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Grad Student Helps Deaf Refugees in U.S
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It’s difficult to imagine how refugees feel when they come into a country not always fully knowing the language, and it could be even more difficult for refugees who are deaf.

 

That’s why Pamela Wright, a Deaf graduate student in linguistics at CU Boulder, wanted to help. She wanted to be able to work with deaf refugees to assist in their abilities to communicate in the United States.

 

Wright was inspired by a Deaf man named Sushil who came to the United States from Nepal in 2008. When they first met at a Deaf event, Sushil did not know much ASL until the two started to communicate with each other regularly.

 

Wright has worked with eight refugees. To be able to work to the best of her ability, she learns the native language of the person she is helping in order to teach them English and ASL.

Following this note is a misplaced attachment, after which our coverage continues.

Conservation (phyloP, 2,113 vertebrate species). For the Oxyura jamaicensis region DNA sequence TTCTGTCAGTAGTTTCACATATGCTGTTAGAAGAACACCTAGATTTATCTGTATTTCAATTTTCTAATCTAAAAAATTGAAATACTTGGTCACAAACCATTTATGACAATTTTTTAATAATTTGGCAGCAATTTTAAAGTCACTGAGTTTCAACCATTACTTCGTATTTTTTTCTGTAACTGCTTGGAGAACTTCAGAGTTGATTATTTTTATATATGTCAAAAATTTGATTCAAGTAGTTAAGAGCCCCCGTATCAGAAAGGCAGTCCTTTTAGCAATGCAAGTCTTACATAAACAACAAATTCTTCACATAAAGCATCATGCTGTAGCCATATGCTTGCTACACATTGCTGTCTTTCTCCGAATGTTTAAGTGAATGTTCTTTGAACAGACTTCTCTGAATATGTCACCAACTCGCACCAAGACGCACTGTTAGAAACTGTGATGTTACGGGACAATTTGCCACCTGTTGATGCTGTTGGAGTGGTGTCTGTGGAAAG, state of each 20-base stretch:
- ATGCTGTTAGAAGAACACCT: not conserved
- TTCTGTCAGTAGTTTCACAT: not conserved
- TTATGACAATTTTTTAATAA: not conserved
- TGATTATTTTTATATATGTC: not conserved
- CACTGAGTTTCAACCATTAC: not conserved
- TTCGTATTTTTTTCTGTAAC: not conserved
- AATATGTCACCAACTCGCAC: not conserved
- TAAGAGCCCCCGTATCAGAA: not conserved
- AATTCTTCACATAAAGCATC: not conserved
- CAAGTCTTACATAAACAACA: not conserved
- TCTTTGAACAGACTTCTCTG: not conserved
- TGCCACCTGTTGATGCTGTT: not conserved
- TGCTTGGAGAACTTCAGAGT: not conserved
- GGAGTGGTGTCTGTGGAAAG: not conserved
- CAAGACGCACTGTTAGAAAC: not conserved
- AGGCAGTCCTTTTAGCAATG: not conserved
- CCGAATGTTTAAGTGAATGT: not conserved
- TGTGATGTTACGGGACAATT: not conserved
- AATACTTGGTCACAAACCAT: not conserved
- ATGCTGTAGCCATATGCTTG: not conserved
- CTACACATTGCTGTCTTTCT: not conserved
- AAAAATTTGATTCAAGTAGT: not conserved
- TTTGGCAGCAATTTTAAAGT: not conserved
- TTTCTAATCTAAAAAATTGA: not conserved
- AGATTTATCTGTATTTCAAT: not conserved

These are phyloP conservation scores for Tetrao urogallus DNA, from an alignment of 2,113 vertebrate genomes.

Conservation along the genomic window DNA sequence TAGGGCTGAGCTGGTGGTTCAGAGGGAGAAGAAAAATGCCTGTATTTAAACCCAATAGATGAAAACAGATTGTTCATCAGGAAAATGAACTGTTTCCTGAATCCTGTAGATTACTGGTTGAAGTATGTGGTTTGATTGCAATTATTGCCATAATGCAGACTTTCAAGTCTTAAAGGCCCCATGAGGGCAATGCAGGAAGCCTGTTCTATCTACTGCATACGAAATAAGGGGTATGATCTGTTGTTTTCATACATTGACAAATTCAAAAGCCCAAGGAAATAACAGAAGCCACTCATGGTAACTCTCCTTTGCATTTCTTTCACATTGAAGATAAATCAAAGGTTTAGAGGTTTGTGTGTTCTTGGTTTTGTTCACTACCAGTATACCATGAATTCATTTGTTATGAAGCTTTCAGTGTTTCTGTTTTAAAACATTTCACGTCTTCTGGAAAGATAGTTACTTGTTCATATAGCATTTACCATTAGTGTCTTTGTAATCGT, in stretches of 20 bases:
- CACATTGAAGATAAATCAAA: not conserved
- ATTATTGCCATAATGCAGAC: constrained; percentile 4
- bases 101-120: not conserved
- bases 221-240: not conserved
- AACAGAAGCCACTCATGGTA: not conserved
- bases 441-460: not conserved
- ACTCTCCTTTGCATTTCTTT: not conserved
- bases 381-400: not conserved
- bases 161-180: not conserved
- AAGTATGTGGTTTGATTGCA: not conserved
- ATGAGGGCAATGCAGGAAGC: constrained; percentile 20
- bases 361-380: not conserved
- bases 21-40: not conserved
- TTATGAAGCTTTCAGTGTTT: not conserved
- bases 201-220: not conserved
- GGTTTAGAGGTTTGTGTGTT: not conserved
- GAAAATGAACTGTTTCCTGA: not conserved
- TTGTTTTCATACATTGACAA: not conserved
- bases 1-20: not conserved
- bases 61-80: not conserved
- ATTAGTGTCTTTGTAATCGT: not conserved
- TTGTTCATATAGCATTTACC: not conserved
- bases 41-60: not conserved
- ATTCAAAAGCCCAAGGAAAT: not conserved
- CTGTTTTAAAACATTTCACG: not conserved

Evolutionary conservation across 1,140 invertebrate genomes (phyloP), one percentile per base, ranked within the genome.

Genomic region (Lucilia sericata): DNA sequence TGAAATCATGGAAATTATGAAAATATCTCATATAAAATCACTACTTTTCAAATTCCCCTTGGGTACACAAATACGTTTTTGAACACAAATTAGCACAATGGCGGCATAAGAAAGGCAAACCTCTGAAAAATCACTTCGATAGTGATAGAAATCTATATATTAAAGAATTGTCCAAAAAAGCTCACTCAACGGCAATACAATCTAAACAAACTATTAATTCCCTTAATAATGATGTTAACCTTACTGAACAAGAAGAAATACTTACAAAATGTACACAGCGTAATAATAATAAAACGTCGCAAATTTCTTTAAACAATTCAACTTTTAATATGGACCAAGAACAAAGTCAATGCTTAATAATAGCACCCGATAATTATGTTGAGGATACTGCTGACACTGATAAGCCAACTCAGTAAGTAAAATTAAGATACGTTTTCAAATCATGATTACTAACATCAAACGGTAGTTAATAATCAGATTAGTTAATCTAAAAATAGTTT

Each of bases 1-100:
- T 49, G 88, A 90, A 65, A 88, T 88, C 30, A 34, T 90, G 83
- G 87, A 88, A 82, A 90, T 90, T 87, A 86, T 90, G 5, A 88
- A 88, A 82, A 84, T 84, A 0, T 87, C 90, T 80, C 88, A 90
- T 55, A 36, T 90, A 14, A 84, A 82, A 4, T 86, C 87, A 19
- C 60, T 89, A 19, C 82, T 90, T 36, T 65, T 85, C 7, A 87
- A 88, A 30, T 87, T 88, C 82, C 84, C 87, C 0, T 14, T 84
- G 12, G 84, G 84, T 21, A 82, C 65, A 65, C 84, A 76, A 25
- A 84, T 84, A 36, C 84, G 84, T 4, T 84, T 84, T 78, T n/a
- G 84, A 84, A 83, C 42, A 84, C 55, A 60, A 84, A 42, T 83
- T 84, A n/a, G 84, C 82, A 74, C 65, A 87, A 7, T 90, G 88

DTV News was able to get a few words from Lar Reh, one of the refugees Wright is working with.

 

 

When I moved here, everything was new to me. I did not know ASL and I gestured a lot. That’s how I communicated with my parents. I didn’t have any schooling for a year and a half. My sister attended school while I stayed home and did not learn anything. It had been that way until I turned 14 and finally started going to middle school. At school, I learned so much and it helped me to discover so much more. Everything has been a lot better since then.


This is such a wonderful program to have. We hope that more people can benefit from this program moving forward.





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